Artists who call themselves ‘self-taught’ usually mean that they haven’t attended an art college, or followed a full-time course. I feel that any dedicated artist is mainly self-taught though, whether or not they have had a formal art education. Learning and practicing technical skills is one thing; how we use and interpret them is unique and entirely personal. Any work we admire is processed visually and we may wonder ‘how was that done?’ or ‘how good that is!’. We may imitate work that inspires us in order to learn more about it and how it was created. Hopefully we learn all the time, whether or not we have to pass exams or submit a portfolio.
Different aspects of life will interest and attract us. Our interpretations will become more and more unique as we explore individual pathways that deepen our knowledge. We may learn a new technique from a book or a YouTube video, but we integrate it into our practice by trial and error. Eventually that technique will become familiar and personal, and we will take ourselves a step further by incorporating yet another method or approach.
On the other hand inaccurate drawing in a representational piece is enough to ruin it. If, say, the perspective is wrong in an otherwise good drawing it will jar with the viewer. They may not even be able to identify what it is, only that something doesn’t ‘feel right’.
More naive and experimental approaches often produce much more interesting images, but personally I feel it’s a mistake to encourage abstraction – in children or adults – before they have grasped at least the basic fundamentals of accurate drawing. Drawing, for me, means developing the skills of seeing what is really in front of us instead of what we THINK is there, and having the motor skills to capture it. Otherwise, what are we abstracting FROM?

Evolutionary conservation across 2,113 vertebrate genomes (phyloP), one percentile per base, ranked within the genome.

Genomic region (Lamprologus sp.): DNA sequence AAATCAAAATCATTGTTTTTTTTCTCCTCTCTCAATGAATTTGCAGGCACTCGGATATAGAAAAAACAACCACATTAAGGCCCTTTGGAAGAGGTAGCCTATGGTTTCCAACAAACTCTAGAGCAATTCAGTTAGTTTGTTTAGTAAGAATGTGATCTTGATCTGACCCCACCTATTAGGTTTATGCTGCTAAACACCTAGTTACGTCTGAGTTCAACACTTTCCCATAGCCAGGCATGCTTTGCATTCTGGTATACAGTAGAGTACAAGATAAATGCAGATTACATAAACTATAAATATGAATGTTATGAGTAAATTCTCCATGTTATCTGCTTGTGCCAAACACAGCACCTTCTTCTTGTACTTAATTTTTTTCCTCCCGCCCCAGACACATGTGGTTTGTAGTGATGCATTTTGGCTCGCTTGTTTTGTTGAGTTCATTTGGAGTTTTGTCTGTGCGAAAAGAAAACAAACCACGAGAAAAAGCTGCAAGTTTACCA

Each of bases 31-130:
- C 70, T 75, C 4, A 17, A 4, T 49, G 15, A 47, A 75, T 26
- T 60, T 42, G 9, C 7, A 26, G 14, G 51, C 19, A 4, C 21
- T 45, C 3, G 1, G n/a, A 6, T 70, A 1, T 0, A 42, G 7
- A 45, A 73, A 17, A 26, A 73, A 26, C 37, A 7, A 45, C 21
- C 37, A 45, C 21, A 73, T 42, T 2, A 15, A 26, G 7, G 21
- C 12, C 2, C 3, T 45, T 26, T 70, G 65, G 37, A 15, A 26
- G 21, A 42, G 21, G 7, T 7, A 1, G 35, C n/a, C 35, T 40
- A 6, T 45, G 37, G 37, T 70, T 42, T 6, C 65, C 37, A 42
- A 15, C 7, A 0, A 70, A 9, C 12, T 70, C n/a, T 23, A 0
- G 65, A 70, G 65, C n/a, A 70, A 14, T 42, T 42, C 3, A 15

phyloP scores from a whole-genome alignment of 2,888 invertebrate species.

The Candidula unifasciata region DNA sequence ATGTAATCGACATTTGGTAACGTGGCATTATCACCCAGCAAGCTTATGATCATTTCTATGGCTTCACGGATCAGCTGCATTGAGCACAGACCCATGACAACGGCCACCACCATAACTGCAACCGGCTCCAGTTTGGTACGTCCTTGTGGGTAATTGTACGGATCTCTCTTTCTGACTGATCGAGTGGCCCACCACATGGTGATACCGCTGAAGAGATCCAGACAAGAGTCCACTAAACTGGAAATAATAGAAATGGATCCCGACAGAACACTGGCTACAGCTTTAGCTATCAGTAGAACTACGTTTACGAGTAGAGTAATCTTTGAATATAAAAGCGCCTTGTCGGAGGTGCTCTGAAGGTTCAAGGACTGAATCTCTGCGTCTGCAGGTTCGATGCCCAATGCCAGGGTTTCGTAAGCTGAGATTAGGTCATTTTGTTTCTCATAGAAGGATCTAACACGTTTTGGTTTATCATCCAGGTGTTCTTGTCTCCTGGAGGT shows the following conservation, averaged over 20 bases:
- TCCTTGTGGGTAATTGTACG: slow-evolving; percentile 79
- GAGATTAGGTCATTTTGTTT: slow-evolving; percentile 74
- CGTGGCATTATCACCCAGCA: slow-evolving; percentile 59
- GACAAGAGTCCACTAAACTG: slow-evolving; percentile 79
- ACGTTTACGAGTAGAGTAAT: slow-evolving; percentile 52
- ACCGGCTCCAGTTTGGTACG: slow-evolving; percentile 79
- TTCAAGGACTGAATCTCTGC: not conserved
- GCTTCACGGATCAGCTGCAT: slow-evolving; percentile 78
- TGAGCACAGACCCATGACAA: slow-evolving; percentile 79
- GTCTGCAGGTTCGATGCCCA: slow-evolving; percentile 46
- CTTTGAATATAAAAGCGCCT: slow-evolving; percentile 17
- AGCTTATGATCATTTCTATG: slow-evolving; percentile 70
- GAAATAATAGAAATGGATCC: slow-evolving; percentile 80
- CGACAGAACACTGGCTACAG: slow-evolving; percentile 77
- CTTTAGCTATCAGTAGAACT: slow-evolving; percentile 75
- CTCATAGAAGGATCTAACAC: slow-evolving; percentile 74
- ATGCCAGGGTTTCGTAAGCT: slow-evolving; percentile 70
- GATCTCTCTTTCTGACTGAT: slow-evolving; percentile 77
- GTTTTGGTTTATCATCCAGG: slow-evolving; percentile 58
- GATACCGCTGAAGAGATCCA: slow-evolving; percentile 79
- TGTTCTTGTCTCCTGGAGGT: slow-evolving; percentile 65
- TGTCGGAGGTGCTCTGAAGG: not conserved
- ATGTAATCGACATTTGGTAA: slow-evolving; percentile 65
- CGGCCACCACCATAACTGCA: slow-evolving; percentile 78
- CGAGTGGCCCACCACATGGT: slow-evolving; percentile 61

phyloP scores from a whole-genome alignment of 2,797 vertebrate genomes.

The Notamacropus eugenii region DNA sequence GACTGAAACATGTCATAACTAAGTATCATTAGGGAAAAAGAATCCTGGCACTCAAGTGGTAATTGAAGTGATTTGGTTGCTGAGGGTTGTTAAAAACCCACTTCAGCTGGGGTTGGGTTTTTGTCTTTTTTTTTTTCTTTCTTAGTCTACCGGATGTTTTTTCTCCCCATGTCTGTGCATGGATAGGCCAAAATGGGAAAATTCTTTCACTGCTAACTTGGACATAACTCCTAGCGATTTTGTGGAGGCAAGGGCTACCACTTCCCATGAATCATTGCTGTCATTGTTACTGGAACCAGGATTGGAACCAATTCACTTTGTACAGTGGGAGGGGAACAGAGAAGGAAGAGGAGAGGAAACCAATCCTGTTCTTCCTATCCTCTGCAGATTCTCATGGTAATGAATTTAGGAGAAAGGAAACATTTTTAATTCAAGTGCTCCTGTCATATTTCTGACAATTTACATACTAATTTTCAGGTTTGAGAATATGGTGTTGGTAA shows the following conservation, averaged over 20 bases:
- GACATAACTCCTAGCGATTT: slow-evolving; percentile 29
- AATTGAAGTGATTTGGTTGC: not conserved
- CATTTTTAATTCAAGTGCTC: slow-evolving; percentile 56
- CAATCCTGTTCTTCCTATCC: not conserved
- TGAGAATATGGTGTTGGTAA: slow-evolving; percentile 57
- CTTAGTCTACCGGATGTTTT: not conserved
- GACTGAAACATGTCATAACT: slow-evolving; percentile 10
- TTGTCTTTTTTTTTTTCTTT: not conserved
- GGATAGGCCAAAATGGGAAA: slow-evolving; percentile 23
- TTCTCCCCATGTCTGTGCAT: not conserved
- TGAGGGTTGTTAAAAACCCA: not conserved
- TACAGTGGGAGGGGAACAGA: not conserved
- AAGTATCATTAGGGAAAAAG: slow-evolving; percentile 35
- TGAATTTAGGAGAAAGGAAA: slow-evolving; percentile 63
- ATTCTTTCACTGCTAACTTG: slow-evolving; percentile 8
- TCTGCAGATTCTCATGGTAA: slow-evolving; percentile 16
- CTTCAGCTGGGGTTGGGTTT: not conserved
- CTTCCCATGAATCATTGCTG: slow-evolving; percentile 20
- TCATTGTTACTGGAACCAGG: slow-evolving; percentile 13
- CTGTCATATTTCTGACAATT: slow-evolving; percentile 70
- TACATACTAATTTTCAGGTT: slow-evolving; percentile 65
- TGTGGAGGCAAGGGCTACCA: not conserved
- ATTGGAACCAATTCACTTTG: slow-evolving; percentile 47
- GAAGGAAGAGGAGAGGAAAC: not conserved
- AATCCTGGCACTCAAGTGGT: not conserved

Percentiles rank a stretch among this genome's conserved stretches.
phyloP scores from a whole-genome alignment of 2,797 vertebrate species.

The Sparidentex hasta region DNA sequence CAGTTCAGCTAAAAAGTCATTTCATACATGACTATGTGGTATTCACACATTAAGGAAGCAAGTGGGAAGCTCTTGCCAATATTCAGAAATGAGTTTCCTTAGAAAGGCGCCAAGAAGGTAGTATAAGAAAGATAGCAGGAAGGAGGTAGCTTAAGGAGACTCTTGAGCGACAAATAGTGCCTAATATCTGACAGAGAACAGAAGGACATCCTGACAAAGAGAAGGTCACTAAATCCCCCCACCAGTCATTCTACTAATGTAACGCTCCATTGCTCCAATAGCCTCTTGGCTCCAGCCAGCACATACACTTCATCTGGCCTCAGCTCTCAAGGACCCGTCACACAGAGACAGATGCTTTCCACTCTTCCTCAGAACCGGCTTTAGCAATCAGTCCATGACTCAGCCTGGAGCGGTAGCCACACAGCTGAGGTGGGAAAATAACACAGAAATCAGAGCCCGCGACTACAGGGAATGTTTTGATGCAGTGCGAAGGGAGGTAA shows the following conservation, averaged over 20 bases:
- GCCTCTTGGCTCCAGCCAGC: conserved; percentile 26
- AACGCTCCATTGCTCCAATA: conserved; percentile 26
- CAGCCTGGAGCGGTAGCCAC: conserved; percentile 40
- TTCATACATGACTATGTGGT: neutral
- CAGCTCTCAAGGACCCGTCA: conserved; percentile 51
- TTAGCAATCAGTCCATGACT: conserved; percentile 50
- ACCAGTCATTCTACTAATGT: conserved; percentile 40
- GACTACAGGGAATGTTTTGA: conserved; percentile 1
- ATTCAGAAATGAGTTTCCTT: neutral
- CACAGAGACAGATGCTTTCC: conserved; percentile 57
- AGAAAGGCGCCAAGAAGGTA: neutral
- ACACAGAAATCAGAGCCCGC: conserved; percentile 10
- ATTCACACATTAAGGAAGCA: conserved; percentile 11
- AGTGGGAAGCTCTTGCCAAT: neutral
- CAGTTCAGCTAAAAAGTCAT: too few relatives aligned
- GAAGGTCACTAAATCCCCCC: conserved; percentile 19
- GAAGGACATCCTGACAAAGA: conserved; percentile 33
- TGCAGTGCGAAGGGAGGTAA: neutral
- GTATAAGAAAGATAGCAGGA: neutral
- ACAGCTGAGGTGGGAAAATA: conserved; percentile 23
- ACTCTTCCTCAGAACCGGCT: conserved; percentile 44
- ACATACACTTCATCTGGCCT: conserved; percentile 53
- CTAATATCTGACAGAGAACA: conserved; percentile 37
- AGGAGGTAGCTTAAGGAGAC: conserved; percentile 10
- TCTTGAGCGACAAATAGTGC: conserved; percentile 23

Abstraction can be used as a vehicle of frustration at not being able to draw, but it also serves its purpose as a powerful way to express feelings. Not many well known artists of the past began by painting abstracts however. They arrived at abstraction after many years of study, beginning with formal drawing.
I left college able to draw very realistically, which I was pleased with at the time. I hadn’t learnt much about colour or painting techniques though. I subsequently met someone whose watercolour skills I admired and I absorbed her guidance like a sponge. It took me about two years before I was happy-ish with my abilities. I was able to put the two skills of drawing and watercolour painting together reasonably well and that set me on a path of experimenting with the idea of drawing in colour.
Years later, faced with a huge life crisis, I found my ability to capture seen objects no help at all. I began to create three-dimensional works from driftwood and found objects, and also to experiment with mixed media. This gave me an unrestricted outlet for emotional release. I still find the challenge of unpredictable methods and materials a source of inspiration and surprise. I know that I can tie things down with a bit of drawing if required, but it’s very exciting to just let paint flow and see what happens.
Tuesday Mornings at Le Meridien continues to be fun - last week we worked on how to darken watercolours without ending up with mud!
Fridays at Villa Bologna in Attard is as lovely as ever. We are starting at 9.30 am now, so that we finish a little earlier to help avoid some of the midday heat. We may move to evening when it gets even hotter. This week we are going to make tree portraits.....
All classes are two and a half hours long and cost 20 euro each. You can use my materials for an extra 3 euro.
Call me on 99458286 or contact me HERE